The company posted preview release 3 of Netcaster to its Web site today.
Netscape is battling Microsoft to win mainstream Net users by turning the Web browser into an automatic receiver of Web pages. Microsoft's Internet Explorer 4.0 has just entered its first public beta this week, with a final version due later this year.
Netcaster was due to ship as part of the Communicator suite in June, but the launch was delayed for extra beta testing. The new beta release adds a couple of new features, but the product is "coming down the home stretch," said product manager Tom Tsao.
The third Netcaster beta adds a channel status light. Channels with recently updated information have a green light, those experiencing errors in transmission will have a red light, and those with no new information will have no light at all, according to Tsao.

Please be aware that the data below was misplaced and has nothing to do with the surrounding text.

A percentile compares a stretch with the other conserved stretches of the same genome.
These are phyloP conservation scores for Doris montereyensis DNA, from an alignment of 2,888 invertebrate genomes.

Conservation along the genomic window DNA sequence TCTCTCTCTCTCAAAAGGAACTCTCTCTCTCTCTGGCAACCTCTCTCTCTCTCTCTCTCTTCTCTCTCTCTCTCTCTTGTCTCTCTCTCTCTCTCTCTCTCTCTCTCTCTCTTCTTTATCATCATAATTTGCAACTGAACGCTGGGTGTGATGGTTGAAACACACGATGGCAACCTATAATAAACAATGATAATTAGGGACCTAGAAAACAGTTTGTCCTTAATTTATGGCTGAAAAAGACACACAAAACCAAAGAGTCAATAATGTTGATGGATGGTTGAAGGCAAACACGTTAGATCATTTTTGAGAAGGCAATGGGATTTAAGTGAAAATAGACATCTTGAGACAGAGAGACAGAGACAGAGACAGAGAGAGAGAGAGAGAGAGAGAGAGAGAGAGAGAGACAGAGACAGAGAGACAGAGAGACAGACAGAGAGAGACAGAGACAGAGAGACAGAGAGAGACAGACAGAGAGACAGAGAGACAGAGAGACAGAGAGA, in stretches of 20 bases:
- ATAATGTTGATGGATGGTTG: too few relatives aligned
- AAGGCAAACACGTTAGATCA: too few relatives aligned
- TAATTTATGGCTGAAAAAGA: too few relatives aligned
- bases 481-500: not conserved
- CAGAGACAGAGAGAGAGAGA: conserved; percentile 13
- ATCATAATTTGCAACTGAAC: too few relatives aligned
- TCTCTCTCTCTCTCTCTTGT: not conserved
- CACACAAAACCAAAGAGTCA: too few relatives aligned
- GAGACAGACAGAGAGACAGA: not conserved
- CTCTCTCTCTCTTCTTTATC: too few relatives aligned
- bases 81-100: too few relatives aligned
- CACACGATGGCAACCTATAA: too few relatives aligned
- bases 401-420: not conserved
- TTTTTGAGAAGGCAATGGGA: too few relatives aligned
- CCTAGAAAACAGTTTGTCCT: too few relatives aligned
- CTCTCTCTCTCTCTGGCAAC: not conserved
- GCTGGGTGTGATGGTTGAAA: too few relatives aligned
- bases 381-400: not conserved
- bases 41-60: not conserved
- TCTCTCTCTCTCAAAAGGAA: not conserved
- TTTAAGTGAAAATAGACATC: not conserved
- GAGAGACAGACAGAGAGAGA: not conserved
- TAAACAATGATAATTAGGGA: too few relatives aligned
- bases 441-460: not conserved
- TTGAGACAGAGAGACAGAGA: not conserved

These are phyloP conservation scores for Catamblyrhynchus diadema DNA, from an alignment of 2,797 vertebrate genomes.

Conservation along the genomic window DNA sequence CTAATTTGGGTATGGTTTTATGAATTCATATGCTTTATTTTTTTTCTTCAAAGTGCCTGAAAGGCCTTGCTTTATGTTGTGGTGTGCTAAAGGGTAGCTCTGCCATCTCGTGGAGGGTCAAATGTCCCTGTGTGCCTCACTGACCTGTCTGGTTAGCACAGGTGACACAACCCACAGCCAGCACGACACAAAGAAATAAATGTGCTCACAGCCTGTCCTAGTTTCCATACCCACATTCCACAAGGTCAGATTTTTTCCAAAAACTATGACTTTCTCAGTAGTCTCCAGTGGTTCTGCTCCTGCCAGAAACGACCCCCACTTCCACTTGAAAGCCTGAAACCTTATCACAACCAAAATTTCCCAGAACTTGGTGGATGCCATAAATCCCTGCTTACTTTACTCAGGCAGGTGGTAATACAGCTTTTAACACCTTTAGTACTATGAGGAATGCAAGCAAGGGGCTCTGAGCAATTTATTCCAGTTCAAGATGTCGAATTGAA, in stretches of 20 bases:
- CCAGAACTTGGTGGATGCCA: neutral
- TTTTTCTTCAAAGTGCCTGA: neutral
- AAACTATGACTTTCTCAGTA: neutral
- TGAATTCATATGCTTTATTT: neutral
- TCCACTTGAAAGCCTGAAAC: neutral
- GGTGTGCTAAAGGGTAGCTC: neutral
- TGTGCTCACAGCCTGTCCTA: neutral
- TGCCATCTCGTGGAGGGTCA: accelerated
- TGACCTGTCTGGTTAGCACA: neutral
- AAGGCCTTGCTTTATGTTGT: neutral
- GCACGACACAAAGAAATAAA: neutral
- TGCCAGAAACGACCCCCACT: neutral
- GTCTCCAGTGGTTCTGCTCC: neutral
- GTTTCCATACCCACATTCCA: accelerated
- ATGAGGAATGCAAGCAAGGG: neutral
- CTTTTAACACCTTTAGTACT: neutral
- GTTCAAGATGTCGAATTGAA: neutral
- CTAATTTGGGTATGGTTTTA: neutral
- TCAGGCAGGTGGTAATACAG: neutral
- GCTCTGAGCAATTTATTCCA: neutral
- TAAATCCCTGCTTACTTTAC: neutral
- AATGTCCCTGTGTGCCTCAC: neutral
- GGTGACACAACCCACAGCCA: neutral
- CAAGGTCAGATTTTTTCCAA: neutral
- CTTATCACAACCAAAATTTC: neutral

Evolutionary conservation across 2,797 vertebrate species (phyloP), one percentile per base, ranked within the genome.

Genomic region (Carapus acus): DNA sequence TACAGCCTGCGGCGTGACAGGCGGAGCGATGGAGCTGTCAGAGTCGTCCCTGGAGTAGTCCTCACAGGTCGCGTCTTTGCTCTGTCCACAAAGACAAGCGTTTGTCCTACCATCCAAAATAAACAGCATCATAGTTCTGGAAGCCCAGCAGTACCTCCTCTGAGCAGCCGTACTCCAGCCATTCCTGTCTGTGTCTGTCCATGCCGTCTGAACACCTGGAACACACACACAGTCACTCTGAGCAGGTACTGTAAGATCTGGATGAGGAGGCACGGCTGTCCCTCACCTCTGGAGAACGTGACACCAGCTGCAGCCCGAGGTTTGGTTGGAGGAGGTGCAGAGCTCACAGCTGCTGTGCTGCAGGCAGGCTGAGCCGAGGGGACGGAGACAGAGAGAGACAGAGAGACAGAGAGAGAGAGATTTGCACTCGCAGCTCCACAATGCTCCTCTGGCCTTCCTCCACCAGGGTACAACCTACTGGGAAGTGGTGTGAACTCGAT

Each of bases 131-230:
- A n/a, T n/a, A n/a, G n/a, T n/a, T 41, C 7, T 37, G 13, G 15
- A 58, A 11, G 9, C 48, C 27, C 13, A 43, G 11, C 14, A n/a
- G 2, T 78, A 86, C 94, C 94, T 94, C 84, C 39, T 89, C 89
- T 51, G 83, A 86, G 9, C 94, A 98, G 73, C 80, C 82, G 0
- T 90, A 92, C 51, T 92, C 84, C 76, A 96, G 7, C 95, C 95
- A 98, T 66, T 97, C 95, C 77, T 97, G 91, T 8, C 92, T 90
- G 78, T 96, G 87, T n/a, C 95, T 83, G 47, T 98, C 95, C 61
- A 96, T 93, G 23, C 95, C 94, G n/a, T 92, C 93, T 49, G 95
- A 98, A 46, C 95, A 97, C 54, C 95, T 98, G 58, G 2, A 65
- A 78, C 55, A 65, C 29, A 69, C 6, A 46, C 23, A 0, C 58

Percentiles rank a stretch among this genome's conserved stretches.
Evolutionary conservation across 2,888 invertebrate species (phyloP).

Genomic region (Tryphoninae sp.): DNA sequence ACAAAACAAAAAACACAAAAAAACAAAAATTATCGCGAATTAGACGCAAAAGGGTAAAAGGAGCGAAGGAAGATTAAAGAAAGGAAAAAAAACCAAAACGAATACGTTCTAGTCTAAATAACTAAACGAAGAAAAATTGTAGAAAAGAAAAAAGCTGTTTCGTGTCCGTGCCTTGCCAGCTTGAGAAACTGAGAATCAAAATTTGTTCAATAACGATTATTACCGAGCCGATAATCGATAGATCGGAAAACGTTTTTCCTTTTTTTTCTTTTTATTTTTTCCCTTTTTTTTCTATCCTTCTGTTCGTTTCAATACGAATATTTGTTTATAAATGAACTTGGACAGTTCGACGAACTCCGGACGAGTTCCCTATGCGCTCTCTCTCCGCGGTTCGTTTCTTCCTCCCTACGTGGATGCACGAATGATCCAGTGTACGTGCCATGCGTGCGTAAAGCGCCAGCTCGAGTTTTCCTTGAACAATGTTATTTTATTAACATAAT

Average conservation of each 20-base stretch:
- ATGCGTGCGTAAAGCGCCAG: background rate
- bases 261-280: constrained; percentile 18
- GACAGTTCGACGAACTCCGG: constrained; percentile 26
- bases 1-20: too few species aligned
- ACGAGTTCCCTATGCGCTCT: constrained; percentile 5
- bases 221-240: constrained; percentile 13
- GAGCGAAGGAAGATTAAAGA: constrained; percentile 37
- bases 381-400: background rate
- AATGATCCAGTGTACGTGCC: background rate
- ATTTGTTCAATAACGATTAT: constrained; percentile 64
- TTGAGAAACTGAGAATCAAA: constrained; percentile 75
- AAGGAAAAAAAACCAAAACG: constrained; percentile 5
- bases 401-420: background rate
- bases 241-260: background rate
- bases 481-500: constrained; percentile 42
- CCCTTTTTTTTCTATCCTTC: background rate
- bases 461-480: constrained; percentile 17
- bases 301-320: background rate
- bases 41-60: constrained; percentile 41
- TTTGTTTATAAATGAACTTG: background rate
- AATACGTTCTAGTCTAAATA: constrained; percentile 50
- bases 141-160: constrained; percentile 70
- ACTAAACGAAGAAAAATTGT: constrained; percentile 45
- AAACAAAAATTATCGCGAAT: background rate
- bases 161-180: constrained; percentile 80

The second new feature in beta 3 is support for "robots.txt" files so that Web sites can block Netcaster, which uses robot-like "crawler" software to gather and download pages from accessing specific URLs. Crawlers and robots always make the "robots.txt" file of a Web site their first stop on a visit in order to get instructions.
Netscape has so far signed up over 20 channel partners, including ABCNews.com, CNET (publisher of NEWS.COM), CNNfn, Lycos, Federal Express, Yahoo, ZDNet, Wired Digital, Knight-Ridder, and WireNetworks.